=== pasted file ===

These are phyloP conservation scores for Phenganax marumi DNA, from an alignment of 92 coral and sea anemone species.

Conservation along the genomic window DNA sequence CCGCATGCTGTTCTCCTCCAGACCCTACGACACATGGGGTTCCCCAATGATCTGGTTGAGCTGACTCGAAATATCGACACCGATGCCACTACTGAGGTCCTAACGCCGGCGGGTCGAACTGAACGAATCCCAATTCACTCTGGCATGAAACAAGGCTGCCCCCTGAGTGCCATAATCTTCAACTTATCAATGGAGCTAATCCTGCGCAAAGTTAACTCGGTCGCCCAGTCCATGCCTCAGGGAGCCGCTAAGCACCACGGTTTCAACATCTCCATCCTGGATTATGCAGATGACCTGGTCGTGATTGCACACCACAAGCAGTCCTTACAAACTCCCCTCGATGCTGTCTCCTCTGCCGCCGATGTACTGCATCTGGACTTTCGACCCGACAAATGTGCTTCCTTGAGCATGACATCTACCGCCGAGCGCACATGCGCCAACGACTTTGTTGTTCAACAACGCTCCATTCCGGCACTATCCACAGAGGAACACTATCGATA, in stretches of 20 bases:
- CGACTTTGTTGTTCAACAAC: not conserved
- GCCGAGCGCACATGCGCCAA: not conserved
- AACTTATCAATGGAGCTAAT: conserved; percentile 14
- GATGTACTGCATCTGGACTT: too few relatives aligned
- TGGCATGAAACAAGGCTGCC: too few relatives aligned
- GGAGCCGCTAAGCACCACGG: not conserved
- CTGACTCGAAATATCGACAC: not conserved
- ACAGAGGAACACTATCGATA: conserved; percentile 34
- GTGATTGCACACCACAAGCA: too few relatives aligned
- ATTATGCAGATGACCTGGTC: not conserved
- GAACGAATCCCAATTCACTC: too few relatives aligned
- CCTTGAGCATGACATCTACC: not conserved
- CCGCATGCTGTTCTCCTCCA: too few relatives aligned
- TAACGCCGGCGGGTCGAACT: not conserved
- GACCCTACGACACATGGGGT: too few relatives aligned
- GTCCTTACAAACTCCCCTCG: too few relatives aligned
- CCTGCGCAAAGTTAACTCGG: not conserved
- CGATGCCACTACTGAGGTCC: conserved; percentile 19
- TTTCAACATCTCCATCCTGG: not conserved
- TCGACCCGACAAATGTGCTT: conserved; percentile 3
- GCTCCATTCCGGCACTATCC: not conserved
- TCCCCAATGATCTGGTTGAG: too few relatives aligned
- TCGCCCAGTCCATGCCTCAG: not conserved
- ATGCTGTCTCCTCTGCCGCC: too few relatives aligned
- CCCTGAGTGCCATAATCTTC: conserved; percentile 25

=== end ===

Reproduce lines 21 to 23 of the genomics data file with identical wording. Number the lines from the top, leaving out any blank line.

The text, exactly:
- TTTCAACATCTCCATCCTGG: not conserved
- TCGACCCGACAAATGTGCTT: conserved; percentile 3
- GCTCCATTCCGGCACTATCC: not conserved